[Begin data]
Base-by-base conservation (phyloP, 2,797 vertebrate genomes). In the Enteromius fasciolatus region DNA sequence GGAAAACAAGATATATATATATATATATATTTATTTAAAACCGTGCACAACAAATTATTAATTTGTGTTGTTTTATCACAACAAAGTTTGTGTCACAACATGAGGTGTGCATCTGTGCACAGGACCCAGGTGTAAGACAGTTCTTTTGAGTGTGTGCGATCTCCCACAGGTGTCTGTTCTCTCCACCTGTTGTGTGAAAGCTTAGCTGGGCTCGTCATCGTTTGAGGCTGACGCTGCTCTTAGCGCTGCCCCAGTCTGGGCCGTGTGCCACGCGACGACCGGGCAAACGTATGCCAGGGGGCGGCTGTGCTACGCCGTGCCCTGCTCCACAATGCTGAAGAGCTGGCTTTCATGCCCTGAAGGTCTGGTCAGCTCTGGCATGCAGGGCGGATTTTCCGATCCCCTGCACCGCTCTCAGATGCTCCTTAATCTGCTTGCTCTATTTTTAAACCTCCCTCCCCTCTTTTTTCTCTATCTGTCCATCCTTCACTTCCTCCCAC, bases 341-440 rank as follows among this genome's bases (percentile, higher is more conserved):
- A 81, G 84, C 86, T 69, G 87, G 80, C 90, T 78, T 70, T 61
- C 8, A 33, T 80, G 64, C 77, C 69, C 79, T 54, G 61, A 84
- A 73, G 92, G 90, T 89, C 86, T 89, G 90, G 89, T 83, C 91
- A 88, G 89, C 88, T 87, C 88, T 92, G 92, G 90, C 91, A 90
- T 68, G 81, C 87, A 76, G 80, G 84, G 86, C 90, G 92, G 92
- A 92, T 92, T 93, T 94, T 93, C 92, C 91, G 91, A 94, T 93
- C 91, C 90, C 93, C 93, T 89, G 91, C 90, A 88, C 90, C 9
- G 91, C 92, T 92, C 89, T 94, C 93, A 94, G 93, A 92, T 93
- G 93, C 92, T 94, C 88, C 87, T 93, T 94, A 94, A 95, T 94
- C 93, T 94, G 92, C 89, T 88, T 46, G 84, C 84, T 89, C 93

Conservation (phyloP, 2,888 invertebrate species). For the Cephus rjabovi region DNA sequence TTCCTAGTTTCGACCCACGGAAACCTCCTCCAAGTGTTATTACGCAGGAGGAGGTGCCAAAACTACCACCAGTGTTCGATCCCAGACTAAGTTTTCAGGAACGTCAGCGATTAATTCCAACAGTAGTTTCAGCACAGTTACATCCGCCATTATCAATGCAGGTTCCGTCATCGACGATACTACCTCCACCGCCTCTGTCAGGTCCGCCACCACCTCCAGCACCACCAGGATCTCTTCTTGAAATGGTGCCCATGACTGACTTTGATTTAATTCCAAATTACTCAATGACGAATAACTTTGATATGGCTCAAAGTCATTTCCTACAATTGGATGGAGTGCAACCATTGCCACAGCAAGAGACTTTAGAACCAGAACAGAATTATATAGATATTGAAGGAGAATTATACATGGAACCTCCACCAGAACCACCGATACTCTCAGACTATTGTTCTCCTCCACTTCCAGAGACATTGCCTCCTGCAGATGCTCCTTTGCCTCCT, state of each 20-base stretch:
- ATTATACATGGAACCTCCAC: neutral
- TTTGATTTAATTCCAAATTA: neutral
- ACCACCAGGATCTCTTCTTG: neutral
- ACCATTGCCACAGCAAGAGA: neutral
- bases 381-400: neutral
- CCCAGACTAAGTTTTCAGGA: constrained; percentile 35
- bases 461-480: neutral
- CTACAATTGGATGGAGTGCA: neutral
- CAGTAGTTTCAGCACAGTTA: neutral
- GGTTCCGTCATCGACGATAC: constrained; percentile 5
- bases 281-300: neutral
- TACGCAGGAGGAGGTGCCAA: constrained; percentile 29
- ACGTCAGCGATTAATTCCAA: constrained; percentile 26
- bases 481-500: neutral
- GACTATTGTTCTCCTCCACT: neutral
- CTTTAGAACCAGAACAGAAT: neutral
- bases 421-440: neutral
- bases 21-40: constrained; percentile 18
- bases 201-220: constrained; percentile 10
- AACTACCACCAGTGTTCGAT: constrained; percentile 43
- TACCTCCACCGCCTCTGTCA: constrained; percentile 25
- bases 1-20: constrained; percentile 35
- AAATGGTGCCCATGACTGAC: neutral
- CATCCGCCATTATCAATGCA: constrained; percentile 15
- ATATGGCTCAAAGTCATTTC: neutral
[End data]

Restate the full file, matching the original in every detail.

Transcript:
Base-by-base conservation (phyloP, 2,797 vertebrate genomes). In the Enteromius fasciolatus region DNA sequence GGAAAACAAGATATATATATATATATATATTTATTTAAAACCGTGCACAACAAATTATTAATTTGTGTTGTTTTATCACAACAAAGTTTGTGTCACAACATGAGGTGTGCATCTGTGCACAGGACCCAGGTGTAAGACAGTTCTTTTGAGTGTGTGCGATCTCCCACAGGTGTCTGTTCTCTCCACCTGTTGTGTGAAAGCTTAGCTGGGCTCGTCATCGTTTGAGGCTGACGCTGCTCTTAGCGCTGCCCCAGTCTGGGCCGTGTGCCACGCGACGACCGGGCAAACGTATGCCAGGGGGCGGCTGTGCTACGCCGTGCCCTGCTCCACAATGCTGAAGAGCTGGCTTTCATGCCCTGAAGGTCTGGTCAGCTCTGGCATGCAGGGCGGATTTTCCGATCCCCTGCACCGCTCTCAGATGCTCCTTAATCTGCTTGCTCTATTTTTAAACCTCCCTCCCCTCTTTTTTCTCTATCTGTCCATCCTTCACTTCCTCCCAC, bases 341-440 rank as follows among this genome's bases (percentile, higher is more conserved):
- A 81, G 84, C 86, T 69, G 87, G 80, C 90, T 78, T 70, T 61
- C 8, A 33, T 80, G 64, C 77, C 69, C 79, T 54, G 61, A 84
- A 73, G 92, G 90, T 89, C 86, T 89, G 90, G 89, T 83, C 91
- A 88, G 89, C 88, T 87, C 88, T 92, G 92, G 90, C 91, A 90
- T 68, G 81, C 87, A 76, G 80, G 84, G 86, C 90, G 92, G 92
- A 92, T 92, T 93, T 94, T 93, C 92, C 91, G 91, A 94, T 93
- C 91, C 90, C 93, C 93, T 89, G 91, C 90, A 88, C 90, C 9
- G 91, C 92, T 92, C 89, T 94, C 93, A 94, G 93, A 92, T 93
- G 93, C 92, T 94, C 88, C 87, T 93, T 94, A 94, A 95, T 94
- C 93, T 94, G 92, C 89, T 88, T 46, G 84, C 84, T 89, C 93

Conservation (phyloP, 2,888 invertebrate species). For the Cephus rjabovi region DNA sequence TTCCTAGTTTCGACCCACGGAAACCTCCTCCAAGTGTTATTACGCAGGAGGAGGTGCCAAAACTACCACCAGTGTTCGATCCCAGACTAAGTTTTCAGGAACGTCAGCGATTAATTCCAACAGTAGTTTCAGCACAGTTACATCCGCCATTATCAATGCAGGTTCCGTCATCGACGATACTACCTCCACCGCCTCTGTCAGGTCCGCCACCACCTCCAGCACCACCAGGATCTCTTCTTGAAATGGTGCCCATGACTGACTTTGATTTAATTCCAAATTACTCAATGACGAATAACTTTGATATGGCTCAAAGTCATTTCCTACAATTGGATGGAGTGCAACCATTGCCACAGCAAGAGACTTTAGAACCAGAACAGAATTATATAGATATTGAAGGAGAATTATACATGGAACCTCCACCAGAACCACCGATACTCTCAGACTATTGTTCTCCTCCACTTCCAGAGACATTGCCTCCTGCAGATGCTCCTTTGCCTCCT, state of each 20-base stretch:
- ATTATACATGGAACCTCCAC: neutral
- TTTGATTTAATTCCAAATTA: neutral
- ACCACCAGGATCTCTTCTTG: neutral
- ACCATTGCCACAGCAAGAGA: neutral
- bases 381-400: neutral
- CCCAGACTAAGTTTTCAGGA: constrained; percentile 35
- bases 461-480: neutral
- CTACAATTGGATGGAGTGCA: neutral
- CAGTAGTTTCAGCACAGTTA: neutral
- GGTTCCGTCATCGACGATAC: constrained; percentile 5
- bases 281-300: neutral
- TACGCAGGAGGAGGTGCCAA: constrained; percentile 29
- ACGTCAGCGATTAATTCCAA: constrained; percentile 26
- bases 481-500: neutral
- GACTATTGTTCTCCTCCACT: neutral
- CTTTAGAACCAGAACAGAAT: neutral
- bases 421-440: neutral
- bases 21-40: constrained; percentile 18
- bases 201-220: constrained; percentile 10
- AACTACCACCAGTGTTCGAT: constrained; percentile 43
- TACCTCCACCGCCTCTGTCA: constrained; percentile 25
- bases 1-20: constrained; percentile 35
- AAATGGTGCCCATGACTGAC: neutral
- CATCCGCCATTATCAATGCA: constrained; percentile 15
- ATATGGCTCAAAGTCATTTC: neutral